International Day of Older Persons
Why a “new power”?
A demographic revolution is underway throughout the world. Today, world-wide, there are around 600 million persons aged 60 years and over; this total will double by 2025 and will reach virtually two billion by 2050 – the vast majority of them in the developing world.
In our fast ageing world, older people will increasingly play a critical role – through volunteer work, transmitting experience and knowledge, helping their families with caring responsibilities and increasing their participation in the paid labour force.
Already now, older persons make major contributions to society. For instance, throughout Africa –and elsewhere – millions of adult AIDS patients are cared for at home by their parents. On their death, orphaned children left behind (currently, 14 million under the age of 15 in African countries alone) are mainly looked after by their grandparents.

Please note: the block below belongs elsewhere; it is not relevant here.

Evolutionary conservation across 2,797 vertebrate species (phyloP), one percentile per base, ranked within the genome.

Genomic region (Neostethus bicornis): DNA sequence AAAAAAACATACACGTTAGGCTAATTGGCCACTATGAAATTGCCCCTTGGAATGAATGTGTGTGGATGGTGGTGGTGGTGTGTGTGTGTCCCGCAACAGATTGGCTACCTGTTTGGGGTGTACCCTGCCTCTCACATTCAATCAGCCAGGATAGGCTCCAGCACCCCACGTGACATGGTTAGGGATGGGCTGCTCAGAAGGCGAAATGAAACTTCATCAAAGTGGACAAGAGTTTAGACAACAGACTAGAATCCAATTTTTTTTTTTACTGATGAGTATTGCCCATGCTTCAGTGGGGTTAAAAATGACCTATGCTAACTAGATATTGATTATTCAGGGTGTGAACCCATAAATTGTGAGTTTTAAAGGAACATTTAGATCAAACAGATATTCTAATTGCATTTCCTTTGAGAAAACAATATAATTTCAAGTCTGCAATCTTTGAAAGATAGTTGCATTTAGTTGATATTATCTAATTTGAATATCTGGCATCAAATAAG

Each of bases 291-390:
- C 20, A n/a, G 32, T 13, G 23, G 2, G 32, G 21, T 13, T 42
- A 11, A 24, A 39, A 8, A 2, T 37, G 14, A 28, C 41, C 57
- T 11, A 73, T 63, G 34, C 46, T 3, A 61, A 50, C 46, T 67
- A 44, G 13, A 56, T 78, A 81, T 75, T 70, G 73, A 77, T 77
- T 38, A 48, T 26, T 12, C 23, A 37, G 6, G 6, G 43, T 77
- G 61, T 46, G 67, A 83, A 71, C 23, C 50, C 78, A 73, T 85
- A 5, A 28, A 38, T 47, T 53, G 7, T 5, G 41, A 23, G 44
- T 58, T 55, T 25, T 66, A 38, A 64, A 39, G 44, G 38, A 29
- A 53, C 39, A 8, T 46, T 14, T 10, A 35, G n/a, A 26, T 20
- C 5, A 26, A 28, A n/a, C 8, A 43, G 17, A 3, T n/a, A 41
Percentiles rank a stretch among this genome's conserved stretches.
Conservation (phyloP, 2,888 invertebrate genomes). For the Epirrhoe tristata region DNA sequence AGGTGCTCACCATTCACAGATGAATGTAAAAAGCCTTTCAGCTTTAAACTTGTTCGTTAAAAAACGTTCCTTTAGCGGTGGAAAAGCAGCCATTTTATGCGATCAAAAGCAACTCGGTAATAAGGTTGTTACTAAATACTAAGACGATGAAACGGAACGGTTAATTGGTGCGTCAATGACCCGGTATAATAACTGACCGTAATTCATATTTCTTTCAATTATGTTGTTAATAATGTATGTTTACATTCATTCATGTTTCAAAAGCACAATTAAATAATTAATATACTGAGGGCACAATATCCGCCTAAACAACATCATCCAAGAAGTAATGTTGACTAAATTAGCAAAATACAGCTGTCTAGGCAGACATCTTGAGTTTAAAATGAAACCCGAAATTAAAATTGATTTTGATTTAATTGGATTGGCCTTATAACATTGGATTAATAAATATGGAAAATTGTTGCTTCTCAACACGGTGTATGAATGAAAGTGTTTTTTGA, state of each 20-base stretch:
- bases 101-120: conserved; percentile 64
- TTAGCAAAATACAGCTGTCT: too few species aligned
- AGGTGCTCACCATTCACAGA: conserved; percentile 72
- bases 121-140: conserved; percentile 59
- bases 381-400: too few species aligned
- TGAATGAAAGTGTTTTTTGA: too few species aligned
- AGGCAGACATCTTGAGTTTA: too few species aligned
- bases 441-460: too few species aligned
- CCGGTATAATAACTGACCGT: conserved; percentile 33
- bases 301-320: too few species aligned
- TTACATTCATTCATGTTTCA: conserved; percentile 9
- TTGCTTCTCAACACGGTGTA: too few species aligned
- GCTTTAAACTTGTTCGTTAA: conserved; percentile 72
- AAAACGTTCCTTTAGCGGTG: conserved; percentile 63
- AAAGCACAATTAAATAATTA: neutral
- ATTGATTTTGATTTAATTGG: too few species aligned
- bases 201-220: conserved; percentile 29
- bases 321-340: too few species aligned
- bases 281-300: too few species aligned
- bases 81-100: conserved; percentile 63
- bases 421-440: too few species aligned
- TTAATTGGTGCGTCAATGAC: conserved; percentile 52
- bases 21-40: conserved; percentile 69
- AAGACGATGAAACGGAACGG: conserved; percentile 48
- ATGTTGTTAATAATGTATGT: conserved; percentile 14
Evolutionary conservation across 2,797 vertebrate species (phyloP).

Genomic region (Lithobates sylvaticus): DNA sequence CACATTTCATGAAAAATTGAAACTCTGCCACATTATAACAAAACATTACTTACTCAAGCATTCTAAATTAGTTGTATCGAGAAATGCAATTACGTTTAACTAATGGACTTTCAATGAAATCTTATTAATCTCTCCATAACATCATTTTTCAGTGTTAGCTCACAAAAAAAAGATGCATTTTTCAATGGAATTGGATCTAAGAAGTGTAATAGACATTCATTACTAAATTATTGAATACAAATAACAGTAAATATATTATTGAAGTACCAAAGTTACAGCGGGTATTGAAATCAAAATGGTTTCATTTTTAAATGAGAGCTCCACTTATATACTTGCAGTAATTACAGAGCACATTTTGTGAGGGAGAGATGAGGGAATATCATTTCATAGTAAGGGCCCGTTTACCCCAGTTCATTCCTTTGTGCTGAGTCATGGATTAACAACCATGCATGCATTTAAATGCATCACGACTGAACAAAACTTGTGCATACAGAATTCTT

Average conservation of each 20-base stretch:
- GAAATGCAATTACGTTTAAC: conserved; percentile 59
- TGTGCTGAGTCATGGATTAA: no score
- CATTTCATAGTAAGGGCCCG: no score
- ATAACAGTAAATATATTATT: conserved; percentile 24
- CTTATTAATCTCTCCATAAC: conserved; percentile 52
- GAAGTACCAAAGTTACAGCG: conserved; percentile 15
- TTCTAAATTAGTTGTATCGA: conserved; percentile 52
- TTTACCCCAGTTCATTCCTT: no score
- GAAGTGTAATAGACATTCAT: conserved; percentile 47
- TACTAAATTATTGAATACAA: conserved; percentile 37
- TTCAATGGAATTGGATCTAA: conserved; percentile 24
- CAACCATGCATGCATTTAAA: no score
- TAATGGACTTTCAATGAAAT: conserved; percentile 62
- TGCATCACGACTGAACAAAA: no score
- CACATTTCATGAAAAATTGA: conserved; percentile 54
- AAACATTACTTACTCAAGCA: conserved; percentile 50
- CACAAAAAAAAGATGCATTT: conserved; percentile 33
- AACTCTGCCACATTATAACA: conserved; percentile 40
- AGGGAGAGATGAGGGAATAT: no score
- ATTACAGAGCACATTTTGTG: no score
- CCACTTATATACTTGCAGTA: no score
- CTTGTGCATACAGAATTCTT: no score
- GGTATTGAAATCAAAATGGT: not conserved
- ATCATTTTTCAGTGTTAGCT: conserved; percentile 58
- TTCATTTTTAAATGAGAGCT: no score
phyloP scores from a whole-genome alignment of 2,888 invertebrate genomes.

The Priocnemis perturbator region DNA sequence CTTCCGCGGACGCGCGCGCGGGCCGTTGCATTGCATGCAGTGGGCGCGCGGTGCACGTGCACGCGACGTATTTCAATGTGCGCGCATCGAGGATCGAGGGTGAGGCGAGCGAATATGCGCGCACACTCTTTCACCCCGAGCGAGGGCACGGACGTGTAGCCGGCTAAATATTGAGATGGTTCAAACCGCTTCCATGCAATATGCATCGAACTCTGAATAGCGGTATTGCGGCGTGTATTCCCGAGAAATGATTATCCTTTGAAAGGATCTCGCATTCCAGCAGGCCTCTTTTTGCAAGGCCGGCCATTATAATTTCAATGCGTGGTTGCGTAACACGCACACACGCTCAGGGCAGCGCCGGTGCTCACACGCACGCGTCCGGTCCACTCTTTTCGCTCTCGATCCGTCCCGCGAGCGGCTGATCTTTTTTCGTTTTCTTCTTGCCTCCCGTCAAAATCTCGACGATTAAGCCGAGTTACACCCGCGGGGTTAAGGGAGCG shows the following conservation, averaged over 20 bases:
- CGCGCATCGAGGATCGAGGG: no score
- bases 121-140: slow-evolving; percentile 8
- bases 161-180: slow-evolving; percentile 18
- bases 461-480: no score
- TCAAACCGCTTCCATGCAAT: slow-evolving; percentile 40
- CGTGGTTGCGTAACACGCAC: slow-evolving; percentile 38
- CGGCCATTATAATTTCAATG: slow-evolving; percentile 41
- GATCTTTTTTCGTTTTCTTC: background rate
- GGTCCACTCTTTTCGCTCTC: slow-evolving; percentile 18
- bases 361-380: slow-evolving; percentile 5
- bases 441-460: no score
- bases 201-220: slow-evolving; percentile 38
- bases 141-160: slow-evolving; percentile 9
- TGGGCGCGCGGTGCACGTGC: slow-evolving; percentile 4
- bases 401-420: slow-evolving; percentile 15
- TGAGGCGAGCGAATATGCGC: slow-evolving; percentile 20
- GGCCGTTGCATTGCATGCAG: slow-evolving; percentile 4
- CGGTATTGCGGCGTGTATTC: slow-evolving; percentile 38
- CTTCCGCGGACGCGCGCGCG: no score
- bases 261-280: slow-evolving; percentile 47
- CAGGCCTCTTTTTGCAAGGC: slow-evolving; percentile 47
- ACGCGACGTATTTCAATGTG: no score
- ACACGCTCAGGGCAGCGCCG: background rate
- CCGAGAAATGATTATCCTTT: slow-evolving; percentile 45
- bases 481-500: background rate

WHO Brasilia declaration on healthy ageing, 1996.
It is not only in developing countries that older persons’ role in development is critical. In Spain for example, caring for dependent and sick individuals (of all ages) is mostly done by older people (particularly older women); the average number of minutes per day spent in providing such care increases exponentially with the carers’ age: 201 minutes if the carer is in the age group 65-74 and 318 minutes if aged 75-84 – compared to only 50 minutes if the carer is in the age group 30-49 (Durán H, Fundación BBVA, 2002).
Such contributions to development can only be ensured if older persons enjoy adequate levels of health, for which appropriate policies need to be in place. In line with the Madrid International Plan of Action, the World Health Organization launched in 2002 a document “Active Ageing – A Policy Framework”, outlining its approaches and perspectives for healthy ageing throughout the life course.